AOPHA stands for Association of Ohio Philanthropic Homes for the Aged. Every year they sponsored a state-wide art show.
These are my mother’s ribbons for awards she won for artwork she made during her last years, when she lived in a nursing home. My mother always won First Place ribbons for the Regional contest, and always placed either First, Second, Third or Fourth in the State contest.
It wasn’t a professional art show and it certainly wasn’t her high point as an artist. But the sense of community and purpose really made her happy and kept her busy at the nursing home, where she lived out her last six years. It was a reciprocal relationship by which the community and the individual benefited from each other equally.
In 2008, ten months before she died, she had a show of her golden-era movie star portraits at the Arts Commission of Greater Toledo’s Parkwood Gallery. The newspapers wrote about the show. It was pretty great. People came to the opening who she worked with fifty years earlier, like the owner of the Deluxe Frame Shop where she had the portraits framed that she made for private and public commissions back in the 50’s and 60’s.
My mother left Toledo in 1973, to live in Albuquerque, Honolulu, and Portland, Oregon, returning to Toledo in 1990.
ANNA FRIEMOTH in the exhibition PERSONAL STRUCTURES at the PALAZZO MORA in the context of the 57TH VENICE BIENNALE
MAY 13 – NOVEMBER 26, 2017
Open daily 10-6, closed Tuesday
European Cultural Centre
Strada Nova, 3659, 30121 Venezia, Italy
Anna Friemoth presents new photographs in the exhibition Personal Structures, held in the context of the 57th Venice Biennale. Anna’s series of self-portraits, titled Insight, is about the experience of piercing through the thoughts and actions of the human condition and finding an inner light. Insight was created especially for Personal Structures. The show is organized by the GAA Foundation and is on view at the Palazzo Mora in Venice, Italy until November 26, 2017.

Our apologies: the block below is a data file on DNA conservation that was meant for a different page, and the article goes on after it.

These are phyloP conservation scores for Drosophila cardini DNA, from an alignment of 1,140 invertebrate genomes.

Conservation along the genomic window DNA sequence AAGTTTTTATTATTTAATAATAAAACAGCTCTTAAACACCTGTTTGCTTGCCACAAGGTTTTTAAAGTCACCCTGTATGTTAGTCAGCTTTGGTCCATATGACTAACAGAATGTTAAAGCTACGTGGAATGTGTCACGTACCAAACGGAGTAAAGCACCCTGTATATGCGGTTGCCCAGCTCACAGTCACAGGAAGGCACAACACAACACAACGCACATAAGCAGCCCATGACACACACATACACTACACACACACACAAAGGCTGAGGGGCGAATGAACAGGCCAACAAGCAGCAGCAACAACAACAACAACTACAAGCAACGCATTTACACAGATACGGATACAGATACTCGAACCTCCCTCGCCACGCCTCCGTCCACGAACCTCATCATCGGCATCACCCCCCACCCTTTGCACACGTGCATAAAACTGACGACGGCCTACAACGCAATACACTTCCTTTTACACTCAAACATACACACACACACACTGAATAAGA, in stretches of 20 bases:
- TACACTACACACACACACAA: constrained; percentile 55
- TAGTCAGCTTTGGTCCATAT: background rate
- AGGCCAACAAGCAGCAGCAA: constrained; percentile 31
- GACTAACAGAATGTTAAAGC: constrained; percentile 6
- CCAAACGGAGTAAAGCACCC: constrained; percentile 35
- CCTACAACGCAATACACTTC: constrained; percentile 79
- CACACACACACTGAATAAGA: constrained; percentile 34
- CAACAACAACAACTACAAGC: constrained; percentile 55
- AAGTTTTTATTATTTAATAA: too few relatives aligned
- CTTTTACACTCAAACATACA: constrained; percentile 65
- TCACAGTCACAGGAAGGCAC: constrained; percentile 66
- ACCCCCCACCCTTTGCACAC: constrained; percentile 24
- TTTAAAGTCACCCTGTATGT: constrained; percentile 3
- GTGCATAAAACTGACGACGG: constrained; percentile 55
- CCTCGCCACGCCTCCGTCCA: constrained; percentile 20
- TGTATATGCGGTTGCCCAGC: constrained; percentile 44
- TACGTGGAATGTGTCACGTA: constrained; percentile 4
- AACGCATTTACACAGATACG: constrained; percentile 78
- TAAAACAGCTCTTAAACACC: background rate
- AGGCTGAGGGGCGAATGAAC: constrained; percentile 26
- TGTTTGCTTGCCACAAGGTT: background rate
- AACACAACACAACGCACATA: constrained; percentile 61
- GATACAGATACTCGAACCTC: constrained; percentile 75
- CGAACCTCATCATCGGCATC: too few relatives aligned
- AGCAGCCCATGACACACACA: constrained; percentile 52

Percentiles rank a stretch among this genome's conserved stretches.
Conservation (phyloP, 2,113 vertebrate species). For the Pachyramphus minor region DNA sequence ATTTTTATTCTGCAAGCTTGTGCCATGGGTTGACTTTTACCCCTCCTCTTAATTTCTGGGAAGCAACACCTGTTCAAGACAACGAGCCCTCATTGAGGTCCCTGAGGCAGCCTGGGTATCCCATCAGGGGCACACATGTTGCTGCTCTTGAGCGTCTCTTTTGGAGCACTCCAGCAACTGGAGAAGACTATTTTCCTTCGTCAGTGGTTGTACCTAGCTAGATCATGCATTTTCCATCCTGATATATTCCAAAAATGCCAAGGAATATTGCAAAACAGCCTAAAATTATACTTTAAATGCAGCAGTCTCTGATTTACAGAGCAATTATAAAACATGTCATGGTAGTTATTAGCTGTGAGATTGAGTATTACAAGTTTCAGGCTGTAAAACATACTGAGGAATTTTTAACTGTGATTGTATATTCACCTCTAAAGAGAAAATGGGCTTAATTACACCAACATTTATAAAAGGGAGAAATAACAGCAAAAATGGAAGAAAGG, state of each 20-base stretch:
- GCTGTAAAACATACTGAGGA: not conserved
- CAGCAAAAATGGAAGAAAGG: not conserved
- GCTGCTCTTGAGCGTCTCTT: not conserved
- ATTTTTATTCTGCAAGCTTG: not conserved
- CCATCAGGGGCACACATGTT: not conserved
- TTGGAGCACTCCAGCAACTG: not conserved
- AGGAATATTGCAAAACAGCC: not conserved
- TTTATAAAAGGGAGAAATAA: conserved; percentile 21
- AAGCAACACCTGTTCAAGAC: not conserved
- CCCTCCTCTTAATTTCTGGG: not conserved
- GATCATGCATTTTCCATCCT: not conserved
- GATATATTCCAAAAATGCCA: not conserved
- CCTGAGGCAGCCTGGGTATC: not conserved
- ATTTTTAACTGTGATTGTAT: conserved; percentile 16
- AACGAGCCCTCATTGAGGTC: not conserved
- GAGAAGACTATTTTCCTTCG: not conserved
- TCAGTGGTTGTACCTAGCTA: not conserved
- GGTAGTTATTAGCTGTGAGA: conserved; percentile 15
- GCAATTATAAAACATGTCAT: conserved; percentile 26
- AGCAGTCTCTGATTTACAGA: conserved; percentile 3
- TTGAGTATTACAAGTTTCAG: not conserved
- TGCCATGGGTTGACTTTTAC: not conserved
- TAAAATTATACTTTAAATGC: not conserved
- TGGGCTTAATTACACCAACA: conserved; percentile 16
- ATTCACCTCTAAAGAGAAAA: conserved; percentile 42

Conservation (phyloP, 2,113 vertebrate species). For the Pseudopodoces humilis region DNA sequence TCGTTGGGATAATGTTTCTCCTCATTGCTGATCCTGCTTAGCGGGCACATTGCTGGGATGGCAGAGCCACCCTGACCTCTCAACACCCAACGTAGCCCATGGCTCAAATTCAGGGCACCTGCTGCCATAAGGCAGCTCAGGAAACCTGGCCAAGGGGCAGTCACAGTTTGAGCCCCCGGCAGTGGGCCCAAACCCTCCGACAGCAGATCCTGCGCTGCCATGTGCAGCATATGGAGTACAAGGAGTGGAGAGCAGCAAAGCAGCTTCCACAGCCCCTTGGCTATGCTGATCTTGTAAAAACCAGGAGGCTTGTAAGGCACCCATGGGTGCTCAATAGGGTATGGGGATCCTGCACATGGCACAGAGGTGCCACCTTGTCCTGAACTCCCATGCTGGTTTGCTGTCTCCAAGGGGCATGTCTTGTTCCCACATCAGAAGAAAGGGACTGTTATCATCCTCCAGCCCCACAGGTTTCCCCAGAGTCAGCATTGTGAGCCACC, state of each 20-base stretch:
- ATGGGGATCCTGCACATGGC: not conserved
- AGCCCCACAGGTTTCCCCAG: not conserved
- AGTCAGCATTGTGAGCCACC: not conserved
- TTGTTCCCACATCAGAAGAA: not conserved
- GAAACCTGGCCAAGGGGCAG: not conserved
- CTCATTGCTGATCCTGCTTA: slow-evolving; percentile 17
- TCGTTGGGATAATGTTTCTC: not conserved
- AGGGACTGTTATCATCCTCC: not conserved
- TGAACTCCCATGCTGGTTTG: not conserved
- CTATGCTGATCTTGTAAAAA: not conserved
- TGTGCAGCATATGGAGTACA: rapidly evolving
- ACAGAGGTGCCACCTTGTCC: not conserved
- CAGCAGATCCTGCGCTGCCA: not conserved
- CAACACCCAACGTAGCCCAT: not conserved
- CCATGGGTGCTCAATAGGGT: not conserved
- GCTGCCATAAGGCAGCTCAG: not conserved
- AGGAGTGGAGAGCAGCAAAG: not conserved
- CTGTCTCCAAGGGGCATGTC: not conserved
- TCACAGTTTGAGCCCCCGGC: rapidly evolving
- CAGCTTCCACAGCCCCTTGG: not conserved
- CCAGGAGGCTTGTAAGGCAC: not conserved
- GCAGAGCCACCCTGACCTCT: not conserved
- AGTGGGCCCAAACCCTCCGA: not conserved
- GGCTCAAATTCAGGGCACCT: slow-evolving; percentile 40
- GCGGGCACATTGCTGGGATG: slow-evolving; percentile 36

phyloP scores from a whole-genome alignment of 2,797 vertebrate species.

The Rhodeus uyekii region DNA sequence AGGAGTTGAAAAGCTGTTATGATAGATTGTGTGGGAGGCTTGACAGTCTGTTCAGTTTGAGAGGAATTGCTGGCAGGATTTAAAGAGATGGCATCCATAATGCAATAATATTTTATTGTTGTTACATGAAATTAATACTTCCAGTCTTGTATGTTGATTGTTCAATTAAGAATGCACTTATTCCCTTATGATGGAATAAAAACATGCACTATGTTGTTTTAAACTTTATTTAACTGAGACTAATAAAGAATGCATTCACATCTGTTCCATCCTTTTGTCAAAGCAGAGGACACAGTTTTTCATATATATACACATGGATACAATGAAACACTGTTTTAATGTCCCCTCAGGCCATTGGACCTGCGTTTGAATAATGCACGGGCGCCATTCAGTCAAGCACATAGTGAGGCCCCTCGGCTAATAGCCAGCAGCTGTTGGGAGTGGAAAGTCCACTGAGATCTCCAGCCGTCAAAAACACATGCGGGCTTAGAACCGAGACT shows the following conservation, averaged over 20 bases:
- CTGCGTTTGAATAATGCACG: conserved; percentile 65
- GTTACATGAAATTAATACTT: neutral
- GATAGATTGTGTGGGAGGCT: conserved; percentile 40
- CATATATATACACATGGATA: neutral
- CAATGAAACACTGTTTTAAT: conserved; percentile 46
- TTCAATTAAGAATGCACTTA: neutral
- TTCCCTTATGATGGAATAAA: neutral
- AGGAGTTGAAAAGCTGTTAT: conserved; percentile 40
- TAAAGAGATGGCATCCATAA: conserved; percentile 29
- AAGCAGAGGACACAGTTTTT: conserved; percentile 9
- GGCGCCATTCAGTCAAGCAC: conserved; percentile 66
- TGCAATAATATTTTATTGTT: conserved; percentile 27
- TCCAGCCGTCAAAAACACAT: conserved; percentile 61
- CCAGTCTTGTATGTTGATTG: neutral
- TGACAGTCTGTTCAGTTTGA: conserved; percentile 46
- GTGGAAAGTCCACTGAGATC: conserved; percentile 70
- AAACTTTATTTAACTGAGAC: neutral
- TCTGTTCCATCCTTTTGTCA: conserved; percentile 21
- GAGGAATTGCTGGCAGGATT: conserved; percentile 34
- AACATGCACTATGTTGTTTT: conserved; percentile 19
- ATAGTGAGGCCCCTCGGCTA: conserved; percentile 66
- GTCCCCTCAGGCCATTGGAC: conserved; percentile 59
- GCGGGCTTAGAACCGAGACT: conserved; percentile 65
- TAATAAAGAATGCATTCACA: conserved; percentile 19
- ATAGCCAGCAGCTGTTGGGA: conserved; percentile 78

2,048 mathematical possibilities exist for my 10th great grandfathers, and I have the luck to have one of them be the first person in America to write a book that was banned and burned in 1651 — William Pynchon.
William Pynchon graduated from Oxford when he was 11 years old in 1596. The historian, Henry M. Burt said that “William Pynchon was undoubtedly the best reasoner and the best scholar residing in the colony during the first century.”
Pynchon’s book, The Meritorious Price of Our Redemption was a critique of the newly formed society of the Massachusetts Bay Colony and Calvinism, the dominant religious doctrine of the day. Pynchon wrote that the meritorious price Jesus paid to save humankind and reconcile for Adam and Eve’s disobedience, was obedience to the will of God, and not hell, punishment, and the wrath of God.
The Calvinistic Puritans called Pynchon a heretic and put him on trial. They banned his books and burned them in the Boston Common.
Pynchon was from an old English family that settled in England with William the Conqueror. He came to America in 1630 with his wife, his son and two daughters with the Winthrop Fleet. He founded Springfield on the Connecticut River. He had good relations with the Native people, with whom he negotiated the purchase of Springfield and traded beaver pelts. He is called a “Puritan entrepreneur” for his success in the fur trade.
Pynchon would not retract anything in his book. He gave all of his land to his son, John, and returned to England in 1654. He wrote more books on religion, including The Jewes Synagogue. He died in 1662.
William Pynchon is the forebear of Anna Hale, my great great great grandmother on my mother’s father’s mother’s side.